Air raid sirens blared out across Jerusalem last night as the Islamist group Hamas fired a barrage of rockets towards the holy city, in what it said was retaliation for violent clashes between Palestinians and Israeli police earlier that day at the ancient al-Aqsa mosque.
The chaos began early in the morning as Palestinian worshippers at the mosque in East Jerusalem hurled rocks at police, who in turn used stun grenades, tear gas and rubber-tipped bullets to clear crowds.
Video footage showed police hurling stun grenades inside al-Aqsa mosque itself as worshippers ran in terror. Outside, some Palestinians had planned in advance for violence by gathering stockpiles of rocks to throw at police.
Hamas, the militant group that controls the Gaza strip, responded by firing a series of rockets towards Jerusalem on Monday evening in retaliation for the mosque clashes, which triggered sirens in both Jerusalem and nearby Beit Shemesh.
The rockets were said to have landed in open fields and on the outskirts of the Jerusalem hills. There were no immediate reports of any injuries or casualties.
The Israeli military also said that an anti-tank missile had been fired from the Gaza strip into Israel.
The Gaza Health Ministry said nine were killed in retaliatory strikes Israel launched shortly after the rocket fire.
It was the third day of severe violence in the holy city, following similar clashes at the mosque and at Damascus Gate over the weekend which also saw several hundred Palestinians wounded.
The Palestinian Red Crescent said that on Monday alone some 300 Palestinians had been injured in the clashes, seven of them seriously. Israel said 21 police officers were also injured.
"We are here to represent Jerusalem and the Jewish people in our capital and to show everyone that this is where we belong and this is where we are going to stay," said Manya Friedler Landau, 32, who was on the march with her flag-waving husband and four-year-old twin boys.
On Monday evening, the atmosphere in the Old City was tense, with hundreds of armed police officers deployed both outside and inside its walls.
The Telegraph spoke to shopkeepers in the area who said they had been ordered by police to close up their stalls. "The police came and said we must close them," said Sami Azed, the owner of Abu Azid bakery.
"What happened at al-Aqsa, I think that is affecting things [throughout the Old City]."
"I'm scared," admitted a sweet shop owner, 52-year-old Yunis, though he added that he planned to keep his stalls open as he said police simply warned him to "take care."
It is hardly rare for clashes to break out in Jerusalem during Ramadan, but the scenes of violence which have unfolded in the past few days are the worst since the 2017, which at the time fuelled speculation that a third intifada could be on the way.
Another significant factor is an Israeli plan to evict around a dozen Palestinian families from their neighbourhood of Sheikh Jarrah in East Jerusalem, so that they can be replaced with settlers.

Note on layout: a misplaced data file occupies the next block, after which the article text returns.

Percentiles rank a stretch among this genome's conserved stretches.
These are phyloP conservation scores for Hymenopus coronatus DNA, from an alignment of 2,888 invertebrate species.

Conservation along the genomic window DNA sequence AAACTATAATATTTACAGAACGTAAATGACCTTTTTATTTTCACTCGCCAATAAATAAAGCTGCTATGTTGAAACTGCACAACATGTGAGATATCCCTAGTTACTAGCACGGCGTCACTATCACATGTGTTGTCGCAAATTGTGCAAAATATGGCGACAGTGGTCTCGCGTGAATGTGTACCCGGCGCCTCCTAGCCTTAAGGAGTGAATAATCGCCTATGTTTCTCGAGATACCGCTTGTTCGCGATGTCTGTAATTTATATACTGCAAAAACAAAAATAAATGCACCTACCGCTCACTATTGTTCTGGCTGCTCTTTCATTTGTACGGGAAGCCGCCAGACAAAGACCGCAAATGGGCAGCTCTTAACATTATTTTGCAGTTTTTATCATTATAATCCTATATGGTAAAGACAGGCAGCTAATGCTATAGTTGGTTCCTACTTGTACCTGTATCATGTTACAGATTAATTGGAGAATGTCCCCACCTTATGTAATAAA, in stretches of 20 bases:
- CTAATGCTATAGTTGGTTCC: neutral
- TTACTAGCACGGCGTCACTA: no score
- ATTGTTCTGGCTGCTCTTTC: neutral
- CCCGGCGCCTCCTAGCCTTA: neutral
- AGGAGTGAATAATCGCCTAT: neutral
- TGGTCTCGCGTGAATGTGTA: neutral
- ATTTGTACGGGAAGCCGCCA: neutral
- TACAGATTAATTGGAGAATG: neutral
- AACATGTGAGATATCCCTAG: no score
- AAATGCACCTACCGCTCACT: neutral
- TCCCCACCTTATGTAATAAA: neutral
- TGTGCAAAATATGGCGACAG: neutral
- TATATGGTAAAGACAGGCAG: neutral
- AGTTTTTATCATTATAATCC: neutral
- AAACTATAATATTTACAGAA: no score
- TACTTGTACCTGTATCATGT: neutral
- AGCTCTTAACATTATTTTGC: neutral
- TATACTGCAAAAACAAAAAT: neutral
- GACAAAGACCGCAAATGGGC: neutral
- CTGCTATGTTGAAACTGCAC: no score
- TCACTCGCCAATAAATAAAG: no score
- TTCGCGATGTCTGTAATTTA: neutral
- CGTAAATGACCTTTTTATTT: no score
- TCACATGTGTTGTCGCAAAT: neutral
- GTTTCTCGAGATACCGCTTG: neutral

Palestinians claim the eviction process, which is based on a ruling that the homes were owned by Jewish associations before the foundation of Israel, is an attempt to expand Israel’s presence in East Jerusalem.
But the Israeli foreign ministry insists the row is merely a “real estate dispute” that it says is being exploited by Palestinian militant groups to encourage violence. Benjamin Netanyahu, the Israeli prime minister, defended the actions of police and warned that “a struggle is now being waged in the heart of Jerusalem.”
“It is not a new struggle. It is the struggle between intolerance and tolerance, between law-breaking violence and law and order,” he said.
A court hearing on whether to proceed with evictions was due to take place on Monday but was postponed by the supreme court, with a new date to be set within 30 days.
It is possible that the move, along with the decision to cancel a formal nationalist march through the Old City, may help to ease some tensions in the coming days. Nabil Abu Rudeineh, a spokesman for the Palestinian President Mahmoud Abbas, accused "Israeli occupation forces" of conducting a "brutal raid" at al-Aqsa.
On Monday evening, Turkish president Recep Tayyip Erdogan met with Hamas and Palestinian officials.
Mr Erdogan vowed that "he will do everything in his power to mobilise the world, starting with the Islamic world, to stop Israel’s terror and occupation."
Israel views all of Jerusalem as its capital, including the eastern part that it annexed in a move that has not won international recognition. But the Palestinians want East Jerusalem to be the capital of a state they seek in the occupied West Bank and Gaza.
As the thunderous crack of stun grenades rang out around al-Aqsa, Islam's third holiest site, Israeli Jews were ordered not to gather at the Temple Mount plaza, which is part of the same complex and revered by the Jewish faith.
Monday is Jerusalem Day in Israel, a national holiday that celebrates the takeover over East Jerusalem in 1967.
There were plans for thousands of Israeli nationalists to march through the Old City, per annual tradition, but the event was diverted away from Damascus Gate, a hotspot for tensions, at the last minute.
Despite this, some Israelis march through the Old City streets anyway, raising fears that they could clash with Palestinians in the area. However, as of Monday evening, there were no immediate reports of violence linked to the marches.
Music played over loudspeakers in the area of central Jerusalem around Jaffa Gate, as marchers, singing and clapping walked in groups through streets sealed off by police.